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Biopolymer coated clay particles for the adsorption of tungsten from water

Authors
Journal
Desalination
0011-9164
Publisher
Elsevier
Publication Date
Volume
197
Identifiers
DOI: 10.1016/j.desal.2006.01.016
Keywords
  • Tungsten
  • Water Treatment
  • Chitosan
  • Clay
  • Adsorption

Abstract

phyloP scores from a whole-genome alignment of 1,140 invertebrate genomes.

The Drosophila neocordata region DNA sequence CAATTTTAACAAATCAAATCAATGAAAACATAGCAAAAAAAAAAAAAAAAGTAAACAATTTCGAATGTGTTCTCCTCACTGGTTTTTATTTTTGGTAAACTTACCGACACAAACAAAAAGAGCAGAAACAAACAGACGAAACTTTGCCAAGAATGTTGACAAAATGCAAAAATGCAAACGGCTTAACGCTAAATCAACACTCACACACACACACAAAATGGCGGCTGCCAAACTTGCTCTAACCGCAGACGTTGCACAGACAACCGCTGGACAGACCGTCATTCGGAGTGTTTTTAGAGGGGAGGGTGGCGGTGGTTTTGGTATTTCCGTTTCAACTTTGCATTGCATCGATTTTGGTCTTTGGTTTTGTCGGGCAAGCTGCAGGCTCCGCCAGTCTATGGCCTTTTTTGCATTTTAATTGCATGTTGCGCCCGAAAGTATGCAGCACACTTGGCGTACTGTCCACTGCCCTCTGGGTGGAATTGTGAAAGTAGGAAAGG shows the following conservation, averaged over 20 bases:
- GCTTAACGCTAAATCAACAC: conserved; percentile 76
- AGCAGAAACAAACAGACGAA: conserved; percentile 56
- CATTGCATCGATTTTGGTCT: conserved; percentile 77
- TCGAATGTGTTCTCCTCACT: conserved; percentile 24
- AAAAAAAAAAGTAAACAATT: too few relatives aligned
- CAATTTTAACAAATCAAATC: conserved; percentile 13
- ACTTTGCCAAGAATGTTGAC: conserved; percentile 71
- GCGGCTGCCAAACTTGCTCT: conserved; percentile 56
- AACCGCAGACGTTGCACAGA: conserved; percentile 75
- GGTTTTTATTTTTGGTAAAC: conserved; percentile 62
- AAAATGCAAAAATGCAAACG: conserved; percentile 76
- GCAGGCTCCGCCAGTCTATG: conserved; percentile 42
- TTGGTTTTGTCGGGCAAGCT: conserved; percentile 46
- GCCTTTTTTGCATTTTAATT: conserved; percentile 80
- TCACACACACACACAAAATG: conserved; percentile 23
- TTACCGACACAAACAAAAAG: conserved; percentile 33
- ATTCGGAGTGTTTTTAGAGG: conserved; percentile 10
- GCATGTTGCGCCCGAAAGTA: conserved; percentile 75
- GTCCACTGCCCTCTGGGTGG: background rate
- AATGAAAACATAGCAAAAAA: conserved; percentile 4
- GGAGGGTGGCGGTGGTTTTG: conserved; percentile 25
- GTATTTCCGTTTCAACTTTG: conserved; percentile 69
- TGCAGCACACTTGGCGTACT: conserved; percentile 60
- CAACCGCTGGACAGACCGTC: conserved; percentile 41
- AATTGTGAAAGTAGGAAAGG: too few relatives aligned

Abstract Biopolymer coated clay (i.e. chitosan coated montmorillonite clay called biosorbent) particles were synthesized. The effects of tungsten concentration in feed water (20–500 ppm) and water pH (4, 5.5 and 6.4) on the zeta potential of adsorbent particles, tungsten removal, and adsorption equilibrium were studied using biosorbent and natural clay. Coating clay particles with chitosan shifts the net surface charge of clay from negative to positive and the point of zero charge (PZC) of clay from 2.8 and 5.8. The net surface charge of biosorbent particles decreases with an increase in the tungsten concentration of feed water because the positively charged sites are consumed by the adsorption of tungsten anions. Biosorbent was found to be much more effective than natural clay for the removal of tungsten. The tungsten removal efficiencies of both biosorbent and natural clay decrease with an increase in the pH level and an increase in the tungsten concentration of the feed water. Adsorption equilibrium studies show that tungsten removal is the highest at pH 4. Adsorption equilibrium data were modeled with the Langmuir, Temkin, and Freundlich isotherms and the model parameters were obtained. Adsorption oftungsten species on both biosorbent and natural clay seemed to obey Langmuir isotherm within the range of concentrations and pH investigated. The maximum tungsten adsorption capacities of chitosan, biosorbent and natural clay were found to be 632 mg tungsten/g of chitosan, 23.9 mg tungsten/g of biosorbent, and 5.45 mg tungsten/g of natural clay at pH 4, respectively. The tungsten species adsorption on biosorbent was found to be governed by the ionic attraction between the protonated surface groups on chitosan and the negatively charged tungsten species. Whereas, the tungsten species adsorption on natural clay is governed by the positively charged clay particle edges formed by broken bonds of Al-O and Si-O.

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